Dark Sky launched on Android this week to the delight of weather obsessed former iOS users who made their way to the intelligent side of mobile. While the app isn’t exactly a beacon of Material Design newness, it’s very much like its Apple-originated counterpart and should be familiar to fans. With that said, the pricing model isn’t like it is on iOS and is rubbing Android users the wrong way.
The weather app, like the popular iOS version, includes down-to-the-minute “hyperlocal” rain forecasts, the advanced notifications, and “accurate” 24-hour and 7-day forecasts. It has the beautiful maps too. It’s very much built to be like the iOS version, only now for Android too, which the team behind it says has always been the number one request. Oh, there are widgets as well, because this is Android, dammit, and we love widgets.
So what’s up with the pricing that is irritating our Android brethren? On iOS, you can buy Dark Sky with a one-time payment of $3.99. That payment gets you full access to the app, with those timely notifications and the other benefits that make Dark Sky such a good app. On Android, Dark Sky has decided to conduct an “experiment.” Mmmm, experiments almost always mean something you won’t like, right?
The experiment is to offer a free version of Dark Sky that acts like a standard weather app you could download in 100 different places from 100 different developers. To unlock the good features (like the notifications, alerts, minute-by-minute forecasts, and widgets), you’ll need to pay a yearly $2.99 subscription. See the problem here for Android users?
According to the early reviews of Dark Sky, people aren’t exactly happy about having to keep paying $2.99 per year for access to the same app and services that iOS users get to pay a one-time $3.99 fee for. Seriously, go take a look at the reviews. As of right now, 1-star reviews are dominating the listing and almost all reference the pricing model or “experiment.”
Of course, I have some thoughts on this idea. In Dark Sky’s blog post to announce the arrival on Android, they make mention of finally being able to create an Android app because they grew their resources to the point where they can do it “right” and also continue to support it going forward. In other words, this is probably a small outfit who doesn’t have a couple of hundred million in the bank and 100 employees to make their weather app always awesome. In order to survive and continue to support both iOS and Android, and add new features, getting paid going forward on a continual basis is probably crucial.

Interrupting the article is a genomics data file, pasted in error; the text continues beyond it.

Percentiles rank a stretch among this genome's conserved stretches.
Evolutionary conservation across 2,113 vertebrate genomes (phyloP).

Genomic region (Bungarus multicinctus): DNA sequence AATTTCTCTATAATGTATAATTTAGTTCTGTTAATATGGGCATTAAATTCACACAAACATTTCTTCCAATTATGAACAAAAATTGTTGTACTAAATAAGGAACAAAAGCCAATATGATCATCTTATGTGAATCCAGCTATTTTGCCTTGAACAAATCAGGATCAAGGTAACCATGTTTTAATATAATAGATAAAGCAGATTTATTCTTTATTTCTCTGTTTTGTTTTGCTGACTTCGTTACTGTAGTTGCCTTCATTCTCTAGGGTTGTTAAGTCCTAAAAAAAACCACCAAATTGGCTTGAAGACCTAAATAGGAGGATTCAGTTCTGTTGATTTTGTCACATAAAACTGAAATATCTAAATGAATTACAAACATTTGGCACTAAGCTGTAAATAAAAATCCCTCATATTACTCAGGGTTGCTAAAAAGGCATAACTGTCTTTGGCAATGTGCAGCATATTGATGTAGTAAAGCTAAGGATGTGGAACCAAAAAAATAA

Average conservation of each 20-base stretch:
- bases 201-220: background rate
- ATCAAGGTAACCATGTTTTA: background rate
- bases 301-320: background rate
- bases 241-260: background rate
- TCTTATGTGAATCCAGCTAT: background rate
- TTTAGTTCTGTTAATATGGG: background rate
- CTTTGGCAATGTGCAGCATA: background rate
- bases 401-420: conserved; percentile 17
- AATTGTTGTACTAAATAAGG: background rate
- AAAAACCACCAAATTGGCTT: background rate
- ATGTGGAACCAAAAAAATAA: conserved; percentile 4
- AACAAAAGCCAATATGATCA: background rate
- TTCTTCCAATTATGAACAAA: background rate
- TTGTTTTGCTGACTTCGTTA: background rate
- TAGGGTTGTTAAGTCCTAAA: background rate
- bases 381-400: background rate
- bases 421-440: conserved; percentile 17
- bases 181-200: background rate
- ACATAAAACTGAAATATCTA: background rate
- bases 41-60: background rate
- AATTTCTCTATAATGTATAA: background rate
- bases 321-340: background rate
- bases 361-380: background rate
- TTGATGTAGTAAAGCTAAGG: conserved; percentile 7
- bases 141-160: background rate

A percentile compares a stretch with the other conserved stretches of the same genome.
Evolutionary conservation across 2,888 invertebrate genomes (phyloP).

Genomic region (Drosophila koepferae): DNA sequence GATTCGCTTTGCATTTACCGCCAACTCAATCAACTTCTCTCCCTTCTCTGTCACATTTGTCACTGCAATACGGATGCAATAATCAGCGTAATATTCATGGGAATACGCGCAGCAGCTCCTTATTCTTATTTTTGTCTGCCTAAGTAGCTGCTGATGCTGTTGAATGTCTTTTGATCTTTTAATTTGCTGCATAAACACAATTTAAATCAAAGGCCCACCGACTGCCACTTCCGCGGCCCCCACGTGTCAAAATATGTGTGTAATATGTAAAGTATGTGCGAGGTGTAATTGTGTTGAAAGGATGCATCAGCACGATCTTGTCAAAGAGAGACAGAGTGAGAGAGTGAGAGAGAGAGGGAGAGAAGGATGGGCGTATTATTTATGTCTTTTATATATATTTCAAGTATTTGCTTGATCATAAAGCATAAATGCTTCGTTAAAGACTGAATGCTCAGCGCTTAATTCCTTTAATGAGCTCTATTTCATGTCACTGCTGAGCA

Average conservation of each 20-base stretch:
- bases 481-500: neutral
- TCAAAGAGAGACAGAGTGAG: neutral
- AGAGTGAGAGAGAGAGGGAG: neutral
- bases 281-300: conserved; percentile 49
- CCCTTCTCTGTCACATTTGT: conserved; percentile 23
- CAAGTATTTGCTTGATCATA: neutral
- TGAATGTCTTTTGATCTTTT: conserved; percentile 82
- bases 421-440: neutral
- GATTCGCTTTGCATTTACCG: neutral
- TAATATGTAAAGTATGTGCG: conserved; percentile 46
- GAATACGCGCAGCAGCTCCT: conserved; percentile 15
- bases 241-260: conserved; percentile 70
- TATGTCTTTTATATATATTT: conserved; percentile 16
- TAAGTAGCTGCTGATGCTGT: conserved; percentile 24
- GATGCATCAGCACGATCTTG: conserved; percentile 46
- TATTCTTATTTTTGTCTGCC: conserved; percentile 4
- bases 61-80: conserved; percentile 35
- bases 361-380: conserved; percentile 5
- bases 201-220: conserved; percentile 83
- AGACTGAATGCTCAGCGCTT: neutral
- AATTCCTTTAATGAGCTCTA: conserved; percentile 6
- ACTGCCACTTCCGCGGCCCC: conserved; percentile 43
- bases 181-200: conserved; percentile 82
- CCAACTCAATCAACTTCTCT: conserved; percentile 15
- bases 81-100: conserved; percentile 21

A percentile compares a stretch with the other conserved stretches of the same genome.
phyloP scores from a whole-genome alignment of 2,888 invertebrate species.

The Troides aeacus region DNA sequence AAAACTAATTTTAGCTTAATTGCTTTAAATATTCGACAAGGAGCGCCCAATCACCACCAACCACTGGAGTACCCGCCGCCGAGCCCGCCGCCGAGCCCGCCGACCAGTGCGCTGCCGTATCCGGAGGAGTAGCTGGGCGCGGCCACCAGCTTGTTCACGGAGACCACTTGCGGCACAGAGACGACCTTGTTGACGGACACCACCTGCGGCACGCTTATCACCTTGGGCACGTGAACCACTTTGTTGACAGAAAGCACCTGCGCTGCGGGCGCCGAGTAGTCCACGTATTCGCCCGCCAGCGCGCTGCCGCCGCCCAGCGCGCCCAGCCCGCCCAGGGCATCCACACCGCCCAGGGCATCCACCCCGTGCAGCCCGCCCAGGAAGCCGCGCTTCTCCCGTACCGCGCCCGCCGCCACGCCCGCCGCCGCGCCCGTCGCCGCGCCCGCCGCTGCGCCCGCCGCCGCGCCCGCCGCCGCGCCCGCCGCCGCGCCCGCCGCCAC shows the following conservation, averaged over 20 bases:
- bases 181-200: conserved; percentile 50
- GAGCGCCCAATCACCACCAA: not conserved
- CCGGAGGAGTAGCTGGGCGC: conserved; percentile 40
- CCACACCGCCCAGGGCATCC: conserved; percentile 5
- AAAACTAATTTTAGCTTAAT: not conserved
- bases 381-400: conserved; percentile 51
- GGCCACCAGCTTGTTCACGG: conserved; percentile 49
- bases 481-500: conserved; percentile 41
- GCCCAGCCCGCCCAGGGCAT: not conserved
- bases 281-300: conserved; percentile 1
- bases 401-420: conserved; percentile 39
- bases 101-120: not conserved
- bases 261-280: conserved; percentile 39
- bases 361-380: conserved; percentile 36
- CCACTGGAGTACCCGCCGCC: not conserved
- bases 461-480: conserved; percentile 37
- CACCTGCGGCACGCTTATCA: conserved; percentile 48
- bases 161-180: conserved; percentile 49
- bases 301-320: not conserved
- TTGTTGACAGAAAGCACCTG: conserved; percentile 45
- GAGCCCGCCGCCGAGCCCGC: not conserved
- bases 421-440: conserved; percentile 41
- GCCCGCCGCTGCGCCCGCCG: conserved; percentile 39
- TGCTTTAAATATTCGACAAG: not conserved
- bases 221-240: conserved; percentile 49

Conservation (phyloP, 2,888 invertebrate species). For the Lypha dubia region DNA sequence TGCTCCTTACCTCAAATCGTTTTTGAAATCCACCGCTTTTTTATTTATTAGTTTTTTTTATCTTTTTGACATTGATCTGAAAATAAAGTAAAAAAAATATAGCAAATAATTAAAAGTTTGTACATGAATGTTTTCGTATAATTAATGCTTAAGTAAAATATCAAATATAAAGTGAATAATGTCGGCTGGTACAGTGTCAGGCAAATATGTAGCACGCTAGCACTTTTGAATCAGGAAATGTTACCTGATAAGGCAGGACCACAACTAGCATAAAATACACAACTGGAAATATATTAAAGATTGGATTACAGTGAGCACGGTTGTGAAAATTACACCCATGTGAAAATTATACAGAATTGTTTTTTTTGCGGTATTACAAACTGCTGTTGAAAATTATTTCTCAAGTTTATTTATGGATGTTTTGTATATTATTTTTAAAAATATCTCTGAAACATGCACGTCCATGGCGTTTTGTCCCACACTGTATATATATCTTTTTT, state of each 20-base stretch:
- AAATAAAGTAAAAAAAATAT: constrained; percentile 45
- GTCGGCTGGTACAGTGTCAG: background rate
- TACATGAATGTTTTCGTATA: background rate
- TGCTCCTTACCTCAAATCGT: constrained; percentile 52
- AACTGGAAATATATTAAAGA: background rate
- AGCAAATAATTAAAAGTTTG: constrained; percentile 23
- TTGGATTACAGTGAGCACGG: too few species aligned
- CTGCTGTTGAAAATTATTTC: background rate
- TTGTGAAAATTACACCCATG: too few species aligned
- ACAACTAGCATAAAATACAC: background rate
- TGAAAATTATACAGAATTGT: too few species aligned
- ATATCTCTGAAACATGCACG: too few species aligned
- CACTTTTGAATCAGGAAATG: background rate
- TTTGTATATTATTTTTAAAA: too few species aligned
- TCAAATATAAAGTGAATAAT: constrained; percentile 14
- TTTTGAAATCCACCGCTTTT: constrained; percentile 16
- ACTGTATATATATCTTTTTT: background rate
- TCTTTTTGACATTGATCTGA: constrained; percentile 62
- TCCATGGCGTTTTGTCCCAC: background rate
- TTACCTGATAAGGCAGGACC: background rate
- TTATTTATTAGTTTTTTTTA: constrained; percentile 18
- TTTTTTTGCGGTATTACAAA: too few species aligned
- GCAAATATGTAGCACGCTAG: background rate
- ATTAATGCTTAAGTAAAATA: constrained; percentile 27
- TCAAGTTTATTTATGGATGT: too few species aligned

Now, I know that people hate this idea of having to continually pay for something when we have all been trained to pay for apps once, own them for life, and expect forever and ever support and new features. Honestly, that may not be fair or sustainable to a lot of developers. You may recall Action Launcher creator Chris Lacy charging everyone again for Action Launcher 3 and people freaking out a bit. He stood by his decision because like many of you, the dude needs to feed his family and providing a lifetime worth of updates and new features on an app that isn’t producing new money is probably not a reality.
Does it suck that the Android app is different from the iOS version in terms of how you pay for it? Yeah, I get that. But maybe we all need to think about how our favorite apps can continue to receive support and the idea that a one-off payment isn’t going to cut in any longer. I don’t know the company structure or size of Dark Sky, so this isn’t me sticking up for their “experiment,” this is just a conversation over all paid apps that we probably need to start talking about.
And now my morning chat with myself is over, feel free to check out Dark Sky.
Collapse Show Comments